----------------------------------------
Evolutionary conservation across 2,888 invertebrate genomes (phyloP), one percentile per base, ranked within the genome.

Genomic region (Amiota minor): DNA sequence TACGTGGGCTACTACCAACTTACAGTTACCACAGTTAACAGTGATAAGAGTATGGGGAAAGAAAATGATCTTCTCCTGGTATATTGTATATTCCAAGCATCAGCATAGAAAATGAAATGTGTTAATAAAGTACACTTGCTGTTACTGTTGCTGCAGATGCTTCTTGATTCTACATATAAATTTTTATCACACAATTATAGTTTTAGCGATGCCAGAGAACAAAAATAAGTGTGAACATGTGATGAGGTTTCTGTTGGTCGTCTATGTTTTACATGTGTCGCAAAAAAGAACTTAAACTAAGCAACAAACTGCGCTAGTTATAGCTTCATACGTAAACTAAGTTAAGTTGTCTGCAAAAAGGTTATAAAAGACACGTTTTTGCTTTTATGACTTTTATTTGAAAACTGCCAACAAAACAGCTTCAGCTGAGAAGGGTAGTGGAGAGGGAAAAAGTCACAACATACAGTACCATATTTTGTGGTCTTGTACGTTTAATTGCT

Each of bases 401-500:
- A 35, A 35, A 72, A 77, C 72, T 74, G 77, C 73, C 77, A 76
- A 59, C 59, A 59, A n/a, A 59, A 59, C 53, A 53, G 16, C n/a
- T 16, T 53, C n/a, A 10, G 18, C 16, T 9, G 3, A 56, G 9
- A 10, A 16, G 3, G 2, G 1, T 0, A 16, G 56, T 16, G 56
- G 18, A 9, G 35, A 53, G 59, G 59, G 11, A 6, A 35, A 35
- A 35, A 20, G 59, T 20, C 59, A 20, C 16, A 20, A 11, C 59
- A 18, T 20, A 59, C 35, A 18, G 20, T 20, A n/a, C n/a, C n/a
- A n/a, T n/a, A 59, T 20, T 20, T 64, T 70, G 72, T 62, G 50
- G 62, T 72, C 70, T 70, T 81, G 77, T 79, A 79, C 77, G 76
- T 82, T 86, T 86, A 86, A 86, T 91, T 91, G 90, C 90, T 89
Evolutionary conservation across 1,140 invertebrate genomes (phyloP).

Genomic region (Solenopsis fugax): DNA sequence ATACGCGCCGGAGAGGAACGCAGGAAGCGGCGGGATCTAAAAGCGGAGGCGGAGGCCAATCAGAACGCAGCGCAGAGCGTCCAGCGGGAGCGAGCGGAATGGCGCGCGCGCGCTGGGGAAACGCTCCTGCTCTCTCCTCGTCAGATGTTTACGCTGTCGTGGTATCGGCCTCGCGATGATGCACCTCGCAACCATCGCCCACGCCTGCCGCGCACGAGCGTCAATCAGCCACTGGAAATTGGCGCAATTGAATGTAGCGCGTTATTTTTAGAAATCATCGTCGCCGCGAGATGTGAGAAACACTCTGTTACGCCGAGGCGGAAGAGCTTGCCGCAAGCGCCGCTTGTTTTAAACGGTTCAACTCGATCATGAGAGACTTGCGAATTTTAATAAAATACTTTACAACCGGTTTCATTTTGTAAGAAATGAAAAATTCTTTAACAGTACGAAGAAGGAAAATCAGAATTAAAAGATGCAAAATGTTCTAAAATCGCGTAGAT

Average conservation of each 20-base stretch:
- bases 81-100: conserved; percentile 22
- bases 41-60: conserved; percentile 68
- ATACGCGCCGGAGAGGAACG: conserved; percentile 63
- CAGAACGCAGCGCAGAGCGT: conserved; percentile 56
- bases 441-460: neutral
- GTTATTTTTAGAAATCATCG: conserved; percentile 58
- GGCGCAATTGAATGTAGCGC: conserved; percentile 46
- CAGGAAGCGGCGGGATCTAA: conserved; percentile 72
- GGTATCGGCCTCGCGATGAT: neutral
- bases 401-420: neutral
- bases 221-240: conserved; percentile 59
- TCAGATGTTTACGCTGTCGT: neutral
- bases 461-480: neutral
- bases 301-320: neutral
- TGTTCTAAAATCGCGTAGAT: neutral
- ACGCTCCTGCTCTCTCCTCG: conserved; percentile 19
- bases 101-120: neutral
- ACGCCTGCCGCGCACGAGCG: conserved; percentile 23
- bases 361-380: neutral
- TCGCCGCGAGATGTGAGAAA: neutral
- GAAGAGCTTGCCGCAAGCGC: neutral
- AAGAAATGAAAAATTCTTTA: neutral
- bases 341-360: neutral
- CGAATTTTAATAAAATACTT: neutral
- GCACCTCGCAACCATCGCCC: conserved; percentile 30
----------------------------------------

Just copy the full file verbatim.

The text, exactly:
Evolutionary conservation across 2,888 invertebrate genomes (phyloP), one percentile per base, ranked within the genome.

Genomic region (Amiota minor): DNA sequence TACGTGGGCTACTACCAACTTACAGTTACCACAGTTAACAGTGATAAGAGTATGGGGAAAGAAAATGATCTTCTCCTGGTATATTGTATATTCCAAGCATCAGCATAGAAAATGAAATGTGTTAATAAAGTACACTTGCTGTTACTGTTGCTGCAGATGCTTCTTGATTCTACATATAAATTTTTATCACACAATTATAGTTTTAGCGATGCCAGAGAACAAAAATAAGTGTGAACATGTGATGAGGTTTCTGTTGGTCGTCTATGTTTTACATGTGTCGCAAAAAAGAACTTAAACTAAGCAACAAACTGCGCTAGTTATAGCTTCATACGTAAACTAAGTTAAGTTGTCTGCAAAAAGGTTATAAAAGACACGTTTTTGCTTTTATGACTTTTATTTGAAAACTGCCAACAAAACAGCTTCAGCTGAGAAGGGTAGTGGAGAGGGAAAAAGTCACAACATACAGTACCATATTTTGTGGTCTTGTACGTTTAATTGCT

Each of bases 401-500:
- A 35, A 35, A 72, A 77, C 72, T 74, G 77, C 73, C 77, A 76
- A 59, C 59, A 59, A n/a, A 59, A 59, C 53, A 53, G 16, C n/a
- T 16, T 53, C n/a, A 10, G 18, C 16, T 9, G 3, A 56, G 9
- A 10, A 16, G 3, G 2, G 1, T 0, A 16, G 56, T 16, G 56
- G 18, A 9, G 35, A 53, G 59, G 59, G 11, A 6, A 35, A 35
- A 35, A 20, G 59, T 20, C 59, A 20, C 16, A 20, A 11, C 59
- A 18, T 20, A 59, C 35, A 18, G 20, T 20, A n/a, C n/a, C n/a
- A n/a, T n/a, A 59, T 20, T 20, T 64, T 70, G 72, T 62, G 50
- G 62, T 72, C 70, T 70, T 81, G 77, T 79, A 79, C 77, G 76
- T 82, T 86, T 86, A 86, A 86, T 91, T 91, G 90, C 90, T 89
Evolutionary conservation across 1,140 invertebrate genomes (phyloP).

Genomic region (Solenopsis fugax): DNA sequence ATACGCGCCGGAGAGGAACGCAGGAAGCGGCGGGATCTAAAAGCGGAGGCGGAGGCCAATCAGAACGCAGCGCAGAGCGTCCAGCGGGAGCGAGCGGAATGGCGCGCGCGCGCTGGGGAAACGCTCCTGCTCTCTCCTCGTCAGATGTTTACGCTGTCGTGGTATCGGCCTCGCGATGATGCACCTCGCAACCATCGCCCACGCCTGCCGCGCACGAGCGTCAATCAGCCACTGGAAATTGGCGCAATTGAATGTAGCGCGTTATTTTTAGAAATCATCGTCGCCGCGAGATGTGAGAAACACTCTGTTACGCCGAGGCGGAAGAGCTTGCCGCAAGCGCCGCTTGTTTTAAACGGTTCAACTCGATCATGAGAGACTTGCGAATTTTAATAAAATACTTTACAACCGGTTTCATTTTGTAAGAAATGAAAAATTCTTTAACAGTACGAAGAAGGAAAATCAGAATTAAAAGATGCAAAATGTTCTAAAATCGCGTAGAT

Average conservation of each 20-base stretch:
- bases 81-100: conserved; percentile 22
- bases 41-60: conserved; percentile 68
- ATACGCGCCGGAGAGGAACG: conserved; percentile 63
- CAGAACGCAGCGCAGAGCGT: conserved; percentile 56
- bases 441-460: neutral
- GTTATTTTTAGAAATCATCG: conserved; percentile 58
- GGCGCAATTGAATGTAGCGC: conserved; percentile 46
- CAGGAAGCGGCGGGATCTAA: conserved; percentile 72
- GGTATCGGCCTCGCGATGAT: neutral
- bases 401-420: neutral
- bases 221-240: conserved; percentile 59
- TCAGATGTTTACGCTGTCGT: neutral
- bases 461-480: neutral
- bases 301-320: neutral
- TGTTCTAAAATCGCGTAGAT: neutral
- ACGCTCCTGCTCTCTCCTCG: conserved; percentile 19
- bases 101-120: neutral
- ACGCCTGCCGCGCACGAGCG: conserved; percentile 23
- bases 361-380: neutral
- TCGCCGCGAGATGTGAGAAA: neutral
- GAAGAGCTTGCCGCAAGCGC: neutral
- AAGAAATGAAAAATTCTTTA: neutral
- bases 341-360: neutral
- CGAATTTTAATAAAATACTT: neutral
- GCACCTCGCAACCATCGCCC: conserved; percentile 30